And from that moment Savchenko can be sent to serve her sentence either in Russia, or, should Ukraine file an official request, back to her homeland. Thus, the matter might be decided in no more than 5 to 6 months provided that the Russian leadership has a political will to negotiate and come to an agreement on Nadiya’s exchange on Yerofyeyev-Aleksandrov, or whatever else. This is not me who should define the terms, it is up to the political leadership to decide. But ultimately, the period we are talking about is 5-6 months.
BBC: Could you share your own personal impressions on Nadiya Savchenko? Is she the first Ukrainian woman your have been defending? How have you been getting along?
MF: This is absolutely another story. Do you know why? This all is happening at the backdrop of the war. This is a real drama, it’s not invented. It differs radically from the Pussy Riot case. Despite all the courage and even riskiness of their 40 seconds dancing performance on the pulpit, it was all about a rather tiny situation. It had a huge surge of interest, but it is nothing compared to the Savchenko case.
In the Savchenko case we see a real drama, real deaths, with post-mortem examinations with the relatives observing the case. We have the war in Ukraine, which led to the Savchenko case. If there was no war, there would be no case. Besides, she is an officer, a pilot, which is not that typical even for Britain, not to mention Ukraine, which hasn’t yet left aside its post-Soviet mentality, but is working hard on it now.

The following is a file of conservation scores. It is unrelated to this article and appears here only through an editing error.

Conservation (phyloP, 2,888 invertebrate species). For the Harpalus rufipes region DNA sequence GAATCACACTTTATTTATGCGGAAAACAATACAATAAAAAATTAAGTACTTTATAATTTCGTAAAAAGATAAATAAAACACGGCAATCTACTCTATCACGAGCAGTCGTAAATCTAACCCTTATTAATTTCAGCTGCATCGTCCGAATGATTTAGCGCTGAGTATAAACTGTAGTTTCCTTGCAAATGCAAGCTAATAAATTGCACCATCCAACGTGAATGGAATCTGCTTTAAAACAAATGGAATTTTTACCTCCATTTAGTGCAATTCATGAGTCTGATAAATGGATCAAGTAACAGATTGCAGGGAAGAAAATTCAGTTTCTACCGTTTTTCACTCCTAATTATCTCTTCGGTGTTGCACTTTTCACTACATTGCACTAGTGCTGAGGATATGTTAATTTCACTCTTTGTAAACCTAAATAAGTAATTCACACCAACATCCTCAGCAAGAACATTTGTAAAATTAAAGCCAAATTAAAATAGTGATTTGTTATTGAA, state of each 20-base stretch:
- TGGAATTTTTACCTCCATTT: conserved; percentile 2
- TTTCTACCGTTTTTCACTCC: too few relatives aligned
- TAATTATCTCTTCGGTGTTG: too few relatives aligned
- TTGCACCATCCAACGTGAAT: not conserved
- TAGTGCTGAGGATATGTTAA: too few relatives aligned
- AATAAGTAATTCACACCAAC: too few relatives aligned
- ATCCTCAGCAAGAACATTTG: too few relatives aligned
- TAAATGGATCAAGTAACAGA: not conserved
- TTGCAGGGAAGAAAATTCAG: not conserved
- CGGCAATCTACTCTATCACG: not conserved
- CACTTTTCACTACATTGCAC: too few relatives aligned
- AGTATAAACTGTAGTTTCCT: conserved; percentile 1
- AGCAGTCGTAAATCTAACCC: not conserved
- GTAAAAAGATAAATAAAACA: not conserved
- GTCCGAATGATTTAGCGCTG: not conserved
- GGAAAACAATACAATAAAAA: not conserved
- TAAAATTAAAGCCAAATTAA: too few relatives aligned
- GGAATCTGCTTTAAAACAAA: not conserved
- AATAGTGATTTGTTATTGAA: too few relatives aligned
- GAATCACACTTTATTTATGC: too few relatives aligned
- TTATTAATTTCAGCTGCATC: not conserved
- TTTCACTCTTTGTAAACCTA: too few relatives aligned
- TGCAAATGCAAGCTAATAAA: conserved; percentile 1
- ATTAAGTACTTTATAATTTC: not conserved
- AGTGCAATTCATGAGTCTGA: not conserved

Savchenko shared the barracks with men, because “the army is one for all.” She is a bright and strong personality. If you ask about Savchenko herself, she is rather a straightforward person, which is not a compliment. We argue all the time, as she wants to see results as soon as possible. She is a kind of person who wants to get results – positive or negative. She used to tell me that death is also a result. For me as a lawyer, it is unacceptable as the main aim of Nadiya’s defence, to release her at any price, but not at the price of her reputation. To confess is not an option for Nadiya: she will never concede to it.
BBC: And how will Savchenko’s case affect society?
MF: Oh! It will become a great milestone, because the extent of publicity in this case is immense and Savchenko faces quite a sentence – 25 years, it’s not the two years the Pussy Riot were charged with. 25 years for an innocent man might be compared to the Dreyfus affair, or something similar. No Russian courts, or authorities would ever be the same in the eyes of international community.
You know how it is: you do not become “ISIS” that buries people alive just because you are not the person to do the job. But this does not mean that you do not condemn them. Being seen as “ISIS” is very sad. You cannot forget something like that the next day. It’ll take decades to get your hands clean again. We won’t be able to prove the world that we live in a civilized state and our courts are real, not simply a decoration. And we will have to walk a long road to get over that past, even after there will be a new post-Putin Russia. I understand this perfectly as a lawyer.